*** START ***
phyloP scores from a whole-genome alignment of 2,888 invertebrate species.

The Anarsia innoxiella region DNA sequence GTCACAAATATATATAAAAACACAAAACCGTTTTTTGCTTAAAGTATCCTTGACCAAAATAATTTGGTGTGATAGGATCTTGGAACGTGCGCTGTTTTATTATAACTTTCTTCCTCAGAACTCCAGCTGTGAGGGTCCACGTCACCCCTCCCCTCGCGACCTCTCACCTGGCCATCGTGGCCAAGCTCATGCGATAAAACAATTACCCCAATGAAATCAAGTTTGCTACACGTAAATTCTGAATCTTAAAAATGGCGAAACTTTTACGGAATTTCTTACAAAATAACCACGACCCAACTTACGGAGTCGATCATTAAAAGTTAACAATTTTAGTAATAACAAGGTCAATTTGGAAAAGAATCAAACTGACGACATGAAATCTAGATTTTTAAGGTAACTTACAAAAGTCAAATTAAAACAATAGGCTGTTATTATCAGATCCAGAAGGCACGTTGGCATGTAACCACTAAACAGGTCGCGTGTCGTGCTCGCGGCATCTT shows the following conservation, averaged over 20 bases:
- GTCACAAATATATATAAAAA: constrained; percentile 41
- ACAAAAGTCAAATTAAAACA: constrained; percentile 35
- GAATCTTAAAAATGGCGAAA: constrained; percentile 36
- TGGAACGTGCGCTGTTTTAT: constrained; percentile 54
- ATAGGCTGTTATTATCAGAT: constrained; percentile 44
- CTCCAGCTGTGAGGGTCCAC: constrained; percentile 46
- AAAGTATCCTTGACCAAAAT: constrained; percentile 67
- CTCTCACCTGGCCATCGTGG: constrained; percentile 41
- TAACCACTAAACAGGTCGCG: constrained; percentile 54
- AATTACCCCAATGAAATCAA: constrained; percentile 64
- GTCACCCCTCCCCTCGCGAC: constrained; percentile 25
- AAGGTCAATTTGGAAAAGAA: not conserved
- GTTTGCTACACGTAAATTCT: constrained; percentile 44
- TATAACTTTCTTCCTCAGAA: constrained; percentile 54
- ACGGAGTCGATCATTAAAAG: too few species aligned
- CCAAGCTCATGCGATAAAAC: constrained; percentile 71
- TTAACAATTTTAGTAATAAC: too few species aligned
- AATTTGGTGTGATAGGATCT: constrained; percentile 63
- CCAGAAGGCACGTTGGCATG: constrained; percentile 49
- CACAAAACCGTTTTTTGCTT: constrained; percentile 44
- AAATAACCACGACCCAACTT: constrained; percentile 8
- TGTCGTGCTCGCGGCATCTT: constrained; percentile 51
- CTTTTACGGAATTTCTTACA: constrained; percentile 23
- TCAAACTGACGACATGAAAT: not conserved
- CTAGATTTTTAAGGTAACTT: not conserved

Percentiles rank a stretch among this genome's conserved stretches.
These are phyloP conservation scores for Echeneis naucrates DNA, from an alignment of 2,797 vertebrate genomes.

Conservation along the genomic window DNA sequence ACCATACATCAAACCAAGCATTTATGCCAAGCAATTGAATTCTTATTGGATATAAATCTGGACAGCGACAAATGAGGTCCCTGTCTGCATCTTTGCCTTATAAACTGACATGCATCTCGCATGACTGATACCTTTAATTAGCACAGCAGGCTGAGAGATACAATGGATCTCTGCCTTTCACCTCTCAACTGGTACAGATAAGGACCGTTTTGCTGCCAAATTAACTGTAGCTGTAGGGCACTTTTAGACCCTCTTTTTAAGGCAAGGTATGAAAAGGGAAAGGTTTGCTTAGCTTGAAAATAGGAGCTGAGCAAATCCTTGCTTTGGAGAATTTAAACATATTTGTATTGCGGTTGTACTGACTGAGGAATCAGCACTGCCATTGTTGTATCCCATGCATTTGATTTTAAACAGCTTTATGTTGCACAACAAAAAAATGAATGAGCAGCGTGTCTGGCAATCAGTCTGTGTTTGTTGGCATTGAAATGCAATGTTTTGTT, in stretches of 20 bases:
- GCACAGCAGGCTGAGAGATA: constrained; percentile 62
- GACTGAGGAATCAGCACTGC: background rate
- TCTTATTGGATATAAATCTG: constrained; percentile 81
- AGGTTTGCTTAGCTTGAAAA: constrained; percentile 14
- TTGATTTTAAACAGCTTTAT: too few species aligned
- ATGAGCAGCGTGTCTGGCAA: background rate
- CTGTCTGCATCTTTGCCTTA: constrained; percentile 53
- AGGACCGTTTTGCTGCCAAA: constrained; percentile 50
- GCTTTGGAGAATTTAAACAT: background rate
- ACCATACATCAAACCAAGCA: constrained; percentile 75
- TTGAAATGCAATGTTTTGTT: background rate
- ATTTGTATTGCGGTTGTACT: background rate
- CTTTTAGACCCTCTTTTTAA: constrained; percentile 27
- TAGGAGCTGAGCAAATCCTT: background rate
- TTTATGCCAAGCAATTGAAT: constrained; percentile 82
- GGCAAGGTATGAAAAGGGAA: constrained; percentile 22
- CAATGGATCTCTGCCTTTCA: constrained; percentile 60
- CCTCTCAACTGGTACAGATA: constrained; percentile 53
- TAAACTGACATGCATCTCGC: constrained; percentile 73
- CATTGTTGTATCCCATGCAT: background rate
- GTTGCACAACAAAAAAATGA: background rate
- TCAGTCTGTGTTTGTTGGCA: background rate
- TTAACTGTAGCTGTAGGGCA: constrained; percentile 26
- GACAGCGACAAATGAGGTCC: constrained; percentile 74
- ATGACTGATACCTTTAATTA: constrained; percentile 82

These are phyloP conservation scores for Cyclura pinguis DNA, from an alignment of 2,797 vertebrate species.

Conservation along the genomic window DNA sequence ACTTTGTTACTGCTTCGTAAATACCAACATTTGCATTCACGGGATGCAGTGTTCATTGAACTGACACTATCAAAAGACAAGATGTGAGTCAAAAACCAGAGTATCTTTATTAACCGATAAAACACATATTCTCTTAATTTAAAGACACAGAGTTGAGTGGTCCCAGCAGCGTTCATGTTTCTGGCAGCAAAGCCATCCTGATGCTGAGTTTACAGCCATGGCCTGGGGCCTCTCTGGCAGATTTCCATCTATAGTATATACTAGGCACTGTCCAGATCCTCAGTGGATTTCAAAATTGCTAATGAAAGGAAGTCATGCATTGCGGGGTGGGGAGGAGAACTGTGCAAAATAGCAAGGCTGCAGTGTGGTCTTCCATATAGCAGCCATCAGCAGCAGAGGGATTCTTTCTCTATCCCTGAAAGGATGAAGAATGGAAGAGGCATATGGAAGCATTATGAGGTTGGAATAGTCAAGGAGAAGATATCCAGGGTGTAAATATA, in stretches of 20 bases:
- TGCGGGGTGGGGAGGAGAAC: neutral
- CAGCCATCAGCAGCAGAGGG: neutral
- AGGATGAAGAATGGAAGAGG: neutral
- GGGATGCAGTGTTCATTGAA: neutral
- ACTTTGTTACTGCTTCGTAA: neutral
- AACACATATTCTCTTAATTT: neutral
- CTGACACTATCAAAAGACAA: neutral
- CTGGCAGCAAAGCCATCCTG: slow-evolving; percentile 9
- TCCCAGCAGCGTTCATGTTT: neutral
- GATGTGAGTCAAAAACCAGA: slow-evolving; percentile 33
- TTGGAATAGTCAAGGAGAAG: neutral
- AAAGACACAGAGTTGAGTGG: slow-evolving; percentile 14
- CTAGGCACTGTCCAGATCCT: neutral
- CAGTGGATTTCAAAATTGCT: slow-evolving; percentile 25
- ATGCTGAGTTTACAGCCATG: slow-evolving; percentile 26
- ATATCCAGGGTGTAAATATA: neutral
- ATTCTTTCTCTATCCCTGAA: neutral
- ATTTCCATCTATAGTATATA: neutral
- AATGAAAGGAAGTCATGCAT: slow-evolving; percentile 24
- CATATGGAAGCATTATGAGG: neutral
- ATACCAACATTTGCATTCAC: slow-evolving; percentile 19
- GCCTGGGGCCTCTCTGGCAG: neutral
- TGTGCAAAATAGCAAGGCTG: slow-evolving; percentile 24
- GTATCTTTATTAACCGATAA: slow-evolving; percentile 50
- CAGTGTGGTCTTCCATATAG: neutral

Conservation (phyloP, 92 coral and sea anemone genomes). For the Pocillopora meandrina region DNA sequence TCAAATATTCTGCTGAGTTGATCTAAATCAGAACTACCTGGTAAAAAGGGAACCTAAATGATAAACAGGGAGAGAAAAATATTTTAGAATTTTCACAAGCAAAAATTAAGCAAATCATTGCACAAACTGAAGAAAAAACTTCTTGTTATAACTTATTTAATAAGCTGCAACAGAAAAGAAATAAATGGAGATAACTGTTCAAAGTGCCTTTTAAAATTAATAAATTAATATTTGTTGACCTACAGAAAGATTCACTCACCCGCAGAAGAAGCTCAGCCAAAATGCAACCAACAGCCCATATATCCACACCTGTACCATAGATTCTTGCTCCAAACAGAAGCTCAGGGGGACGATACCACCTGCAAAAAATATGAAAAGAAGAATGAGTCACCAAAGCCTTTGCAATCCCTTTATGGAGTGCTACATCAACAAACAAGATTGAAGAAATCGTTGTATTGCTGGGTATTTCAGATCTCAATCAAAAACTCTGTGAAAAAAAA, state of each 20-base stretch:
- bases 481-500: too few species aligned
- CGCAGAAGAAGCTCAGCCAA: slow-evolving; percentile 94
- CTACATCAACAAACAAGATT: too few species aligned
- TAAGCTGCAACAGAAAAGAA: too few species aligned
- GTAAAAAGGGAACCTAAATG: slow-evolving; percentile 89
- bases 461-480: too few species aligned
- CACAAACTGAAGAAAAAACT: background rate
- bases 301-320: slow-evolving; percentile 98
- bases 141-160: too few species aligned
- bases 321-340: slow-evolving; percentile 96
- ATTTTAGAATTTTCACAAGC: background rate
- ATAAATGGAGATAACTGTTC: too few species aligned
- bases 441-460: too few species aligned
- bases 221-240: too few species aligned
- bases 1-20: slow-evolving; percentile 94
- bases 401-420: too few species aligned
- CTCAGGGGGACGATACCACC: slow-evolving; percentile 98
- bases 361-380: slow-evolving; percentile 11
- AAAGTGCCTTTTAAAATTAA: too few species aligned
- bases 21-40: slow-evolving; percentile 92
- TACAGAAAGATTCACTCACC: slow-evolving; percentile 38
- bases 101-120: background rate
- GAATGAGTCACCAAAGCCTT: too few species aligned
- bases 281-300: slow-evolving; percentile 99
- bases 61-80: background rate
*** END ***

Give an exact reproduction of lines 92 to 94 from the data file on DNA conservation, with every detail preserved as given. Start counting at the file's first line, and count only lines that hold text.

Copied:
- bases 141-160: too few species aligned
- bases 321-340: slow-evolving; percentile 96
- ATTTTAGAATTTTCACAAGC: background rate